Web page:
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Regulating metals inside the cell

Researchers uncover 3D structure of bacterial metallo-oxidase

Oeiras, 11.01.12

By unravelling its 3D structure, ITQB researchers from the Macromolecular Crystallography Unit and the Microbial & Enzyme Technology Laboratory show how the enzyme McoC contributes to maintain the proper levels of metals inside the pathogenic bacteria Campylobacter jejuni, the major culprit of common gastroenteritis. The findings are highlighted on the cover of the January issue of Metallomics.

Metal homeostasis is essential for a number of life processes, including infection. In Campylobacter jejuni, this process is associated with the activity of a particular multicopper oxidase enzyme that oxidises copper with higher efficiency instead of the more general role for these enzymes as oxidisers of aromatic substrates, such as phenolics and aromatic compounds. After a painstaking and long period of experimental work, researchers were finally able to obtain the necessary protein crystals and determine the corresponding structure of the enzyme, opening the way for understanding its mechanism.

The crystal structure determination of the recombinant McoC together with its spectroscopic, biochemical and enzymatic characterization suggest that McoC may act as a metallo-oxidase also in vivo, playing a protective role while scavenging metallic ions into their less toxic form and also inhibiting the formation of radical oxygen species.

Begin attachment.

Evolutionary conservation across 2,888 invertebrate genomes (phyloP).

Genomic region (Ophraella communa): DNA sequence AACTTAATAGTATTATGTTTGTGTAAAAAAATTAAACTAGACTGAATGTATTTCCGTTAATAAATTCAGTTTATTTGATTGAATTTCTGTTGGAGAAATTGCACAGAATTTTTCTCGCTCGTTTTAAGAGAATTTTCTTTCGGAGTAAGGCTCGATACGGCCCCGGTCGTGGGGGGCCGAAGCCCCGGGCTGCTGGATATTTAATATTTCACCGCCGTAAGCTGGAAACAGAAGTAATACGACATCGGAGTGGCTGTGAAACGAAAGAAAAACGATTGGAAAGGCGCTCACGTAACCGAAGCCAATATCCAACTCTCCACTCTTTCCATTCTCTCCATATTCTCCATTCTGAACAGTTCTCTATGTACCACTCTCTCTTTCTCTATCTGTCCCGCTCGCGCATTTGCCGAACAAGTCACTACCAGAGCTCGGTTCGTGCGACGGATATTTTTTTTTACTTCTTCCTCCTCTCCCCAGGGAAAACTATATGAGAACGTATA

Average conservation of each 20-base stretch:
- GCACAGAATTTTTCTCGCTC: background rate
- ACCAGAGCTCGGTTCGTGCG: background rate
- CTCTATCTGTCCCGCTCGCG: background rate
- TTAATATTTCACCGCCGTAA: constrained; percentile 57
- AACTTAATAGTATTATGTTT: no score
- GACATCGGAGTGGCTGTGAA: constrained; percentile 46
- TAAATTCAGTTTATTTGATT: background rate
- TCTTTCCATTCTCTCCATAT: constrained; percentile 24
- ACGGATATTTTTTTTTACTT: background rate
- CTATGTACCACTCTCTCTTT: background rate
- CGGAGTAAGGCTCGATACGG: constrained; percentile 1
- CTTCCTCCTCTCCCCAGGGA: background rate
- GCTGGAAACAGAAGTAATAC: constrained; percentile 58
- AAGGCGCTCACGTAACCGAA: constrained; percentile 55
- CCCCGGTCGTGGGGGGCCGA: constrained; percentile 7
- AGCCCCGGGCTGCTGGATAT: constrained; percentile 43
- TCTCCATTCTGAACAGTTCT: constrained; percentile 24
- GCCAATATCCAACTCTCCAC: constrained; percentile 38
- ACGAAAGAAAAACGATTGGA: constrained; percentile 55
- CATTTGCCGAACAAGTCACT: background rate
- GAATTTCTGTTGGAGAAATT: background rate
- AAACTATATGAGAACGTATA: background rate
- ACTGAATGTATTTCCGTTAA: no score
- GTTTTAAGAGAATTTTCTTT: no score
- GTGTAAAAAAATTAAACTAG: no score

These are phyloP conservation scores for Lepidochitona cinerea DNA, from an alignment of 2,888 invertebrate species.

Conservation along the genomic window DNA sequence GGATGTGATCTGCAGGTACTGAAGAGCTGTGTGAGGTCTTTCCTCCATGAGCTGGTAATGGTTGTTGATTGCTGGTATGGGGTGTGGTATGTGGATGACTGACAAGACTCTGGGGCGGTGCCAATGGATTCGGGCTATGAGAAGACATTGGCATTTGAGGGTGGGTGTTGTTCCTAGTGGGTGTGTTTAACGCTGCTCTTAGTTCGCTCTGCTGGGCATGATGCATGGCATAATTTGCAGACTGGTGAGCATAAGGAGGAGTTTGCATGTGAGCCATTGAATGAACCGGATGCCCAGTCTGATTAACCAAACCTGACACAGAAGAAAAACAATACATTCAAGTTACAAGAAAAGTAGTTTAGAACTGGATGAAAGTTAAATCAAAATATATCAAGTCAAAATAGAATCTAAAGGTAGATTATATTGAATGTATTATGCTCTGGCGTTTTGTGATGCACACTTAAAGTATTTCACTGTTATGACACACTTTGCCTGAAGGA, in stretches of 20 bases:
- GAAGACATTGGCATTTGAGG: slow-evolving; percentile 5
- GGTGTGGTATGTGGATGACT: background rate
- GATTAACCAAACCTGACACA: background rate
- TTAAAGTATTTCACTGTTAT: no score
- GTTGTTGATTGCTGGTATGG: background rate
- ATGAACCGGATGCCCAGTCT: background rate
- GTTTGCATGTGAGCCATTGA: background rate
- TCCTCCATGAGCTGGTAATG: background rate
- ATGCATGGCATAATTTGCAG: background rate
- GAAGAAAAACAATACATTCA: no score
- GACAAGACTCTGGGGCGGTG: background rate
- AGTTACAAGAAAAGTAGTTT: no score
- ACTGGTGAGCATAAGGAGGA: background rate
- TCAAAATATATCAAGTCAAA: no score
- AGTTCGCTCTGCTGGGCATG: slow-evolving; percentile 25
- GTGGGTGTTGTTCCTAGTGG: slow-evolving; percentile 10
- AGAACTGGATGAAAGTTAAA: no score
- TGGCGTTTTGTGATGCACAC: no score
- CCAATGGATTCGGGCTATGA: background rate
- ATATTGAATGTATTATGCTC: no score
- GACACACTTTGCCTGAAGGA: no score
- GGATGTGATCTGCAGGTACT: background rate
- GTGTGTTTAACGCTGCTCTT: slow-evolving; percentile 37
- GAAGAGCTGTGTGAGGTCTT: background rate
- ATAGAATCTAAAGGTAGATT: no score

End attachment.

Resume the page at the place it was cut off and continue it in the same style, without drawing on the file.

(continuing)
Original Article:

Metallomics, 2012, 4 (1), 37 – 47 | DOI: 10.1039/C1MT00156F

Crystal structure of the multicopper oxidase from the pathogenic bacterium Campylobacter jejuni CGUG11284: characterization of a metallo-oxidase

Catarina S. Silva, Paulo Durão, Amanda Fillat, Peter F. Lindley, Lígia O. Martins and Isabel Bento


Journal Cover: 



     Multicopper oxidases are a multi-domain family of enzymes that are able to couple oxidation of substrates with reduction of dioxygen to water. These enzymes are capable of oxidizing a vast range of substrates, varying from aromatic to inorganic compounds such as metals. This metallo-oxidase activity observed in several members of this family has been linked to mechanisms of homeostasis in different organisms. Recently, a periplasmic multicopper oxidase, encoded by Campylobacter jejuni, has been characterised and associated with copper homeostasis and with the protection against oxidative stress as it may scavenge metallic ions into their less toxic form and also inhibit the formation of radical oxygen species. In order to contribute to the understanding of its functional role, the crystal structure of the recombinant McoC (Campylobacter jejuni CGUG11284) has been determined at 1.95 Å resolution and its structural and biochemical characterizations undertaken. The results obtained indicate that McoC has the characteristic fold of a laccase having, besides the catalytic centres, another putative binding site for metals. Indeed, its biochemical and enzymatic characterization shows that McoC is essentially a metallo-oxidase, showing low enzymatic efficiency towards phenolic substrates.


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